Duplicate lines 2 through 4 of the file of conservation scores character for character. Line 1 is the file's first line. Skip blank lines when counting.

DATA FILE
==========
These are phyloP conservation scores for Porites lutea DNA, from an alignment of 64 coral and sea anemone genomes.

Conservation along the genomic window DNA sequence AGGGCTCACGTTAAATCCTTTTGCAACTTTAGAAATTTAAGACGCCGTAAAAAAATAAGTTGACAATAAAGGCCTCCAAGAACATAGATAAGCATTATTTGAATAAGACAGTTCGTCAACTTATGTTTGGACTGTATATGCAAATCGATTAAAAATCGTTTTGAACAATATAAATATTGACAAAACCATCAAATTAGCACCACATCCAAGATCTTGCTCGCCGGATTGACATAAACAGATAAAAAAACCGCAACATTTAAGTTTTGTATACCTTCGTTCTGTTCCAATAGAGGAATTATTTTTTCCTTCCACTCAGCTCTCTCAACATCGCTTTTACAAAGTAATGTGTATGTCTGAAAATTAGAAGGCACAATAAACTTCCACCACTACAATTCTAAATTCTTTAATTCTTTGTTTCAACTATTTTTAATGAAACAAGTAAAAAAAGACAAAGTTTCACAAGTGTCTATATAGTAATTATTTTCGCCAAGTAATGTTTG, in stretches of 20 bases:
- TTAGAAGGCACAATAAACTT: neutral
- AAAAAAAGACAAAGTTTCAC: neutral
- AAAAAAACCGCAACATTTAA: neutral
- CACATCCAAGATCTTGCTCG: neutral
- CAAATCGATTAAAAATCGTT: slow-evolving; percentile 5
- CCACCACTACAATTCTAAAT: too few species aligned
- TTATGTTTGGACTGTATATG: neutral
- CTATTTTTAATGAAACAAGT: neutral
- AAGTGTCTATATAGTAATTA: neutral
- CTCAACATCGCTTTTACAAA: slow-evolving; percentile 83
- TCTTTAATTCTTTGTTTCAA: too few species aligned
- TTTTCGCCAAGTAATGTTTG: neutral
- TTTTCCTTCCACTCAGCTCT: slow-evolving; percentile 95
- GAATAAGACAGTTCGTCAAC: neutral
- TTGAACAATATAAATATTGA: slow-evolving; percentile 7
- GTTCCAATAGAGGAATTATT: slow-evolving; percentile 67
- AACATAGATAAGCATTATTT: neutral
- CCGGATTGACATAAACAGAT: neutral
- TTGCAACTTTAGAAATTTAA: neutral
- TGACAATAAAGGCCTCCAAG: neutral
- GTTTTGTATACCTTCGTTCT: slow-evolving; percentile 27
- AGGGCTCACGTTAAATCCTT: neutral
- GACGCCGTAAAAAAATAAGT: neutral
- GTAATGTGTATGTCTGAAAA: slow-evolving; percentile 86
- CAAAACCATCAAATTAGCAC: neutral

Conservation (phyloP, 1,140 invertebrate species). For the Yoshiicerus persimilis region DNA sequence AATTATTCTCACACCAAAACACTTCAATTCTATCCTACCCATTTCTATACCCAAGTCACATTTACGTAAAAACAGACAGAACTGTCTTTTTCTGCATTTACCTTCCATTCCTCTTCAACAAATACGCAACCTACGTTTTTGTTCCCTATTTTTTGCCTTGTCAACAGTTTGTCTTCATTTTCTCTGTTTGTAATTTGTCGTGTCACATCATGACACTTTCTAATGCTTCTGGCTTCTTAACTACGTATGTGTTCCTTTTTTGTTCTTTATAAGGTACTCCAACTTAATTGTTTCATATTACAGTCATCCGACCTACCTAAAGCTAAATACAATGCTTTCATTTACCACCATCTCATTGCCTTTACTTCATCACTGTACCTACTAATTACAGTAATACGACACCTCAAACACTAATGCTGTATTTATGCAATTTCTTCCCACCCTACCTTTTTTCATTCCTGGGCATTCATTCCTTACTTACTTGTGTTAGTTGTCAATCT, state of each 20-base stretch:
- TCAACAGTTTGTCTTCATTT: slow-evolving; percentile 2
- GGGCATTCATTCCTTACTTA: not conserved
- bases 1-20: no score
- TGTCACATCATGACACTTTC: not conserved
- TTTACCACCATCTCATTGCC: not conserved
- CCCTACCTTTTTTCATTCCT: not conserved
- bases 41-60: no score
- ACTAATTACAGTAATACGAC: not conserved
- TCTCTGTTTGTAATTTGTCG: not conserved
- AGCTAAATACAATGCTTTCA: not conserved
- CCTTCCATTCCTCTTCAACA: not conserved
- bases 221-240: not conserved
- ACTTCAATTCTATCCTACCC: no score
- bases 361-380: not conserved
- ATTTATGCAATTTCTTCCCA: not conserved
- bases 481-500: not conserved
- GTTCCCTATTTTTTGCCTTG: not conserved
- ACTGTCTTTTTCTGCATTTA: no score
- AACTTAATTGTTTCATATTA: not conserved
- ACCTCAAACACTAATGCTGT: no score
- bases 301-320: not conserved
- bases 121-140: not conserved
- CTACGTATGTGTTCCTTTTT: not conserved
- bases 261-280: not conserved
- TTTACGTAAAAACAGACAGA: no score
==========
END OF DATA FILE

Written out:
Conservation along the genomic window DNA sequence AGGGCTCACGTTAAATCCTTTTGCAACTTTAGAAATTTAAGACGCCGTAAAAAAATAAGTTGACAATAAAGGCCTCCAAGAACATAGATAAGCATTATTTGAATAAGACAGTTCGTCAACTTATGTTTGGACTGTATATGCAAATCGATTAAAAATCGTTTTGAACAATATAAATATTGACAAAACCATCAAATTAGCACCACATCCAAGATCTTGCTCGCCGGATTGACATAAACAGATAAAAAAACCGCAACATTTAAGTTTTGTATACCTTCGTTCTGTTCCAATAGAGGAATTATTTTTTCCTTCCACTCAGCTCTCTCAACATCGCTTTTACAAAGTAATGTGTATGTCTGAAAATTAGAAGGCACAATAAACTTCCACCACTACAATTCTAAATTCTTTAATTCTTTGTTTCAACTATTTTTAATGAAACAAGTAAAAAAAGACAAAGTTTCACAAGTGTCTATATAGTAATTATTTTCGCCAAGTAATGTTTG, in stretches of 20 bases:
- TTAGAAGGCACAATAAACTT: neutral
- AAAAAAAGACAAAGTTTCAC: neutral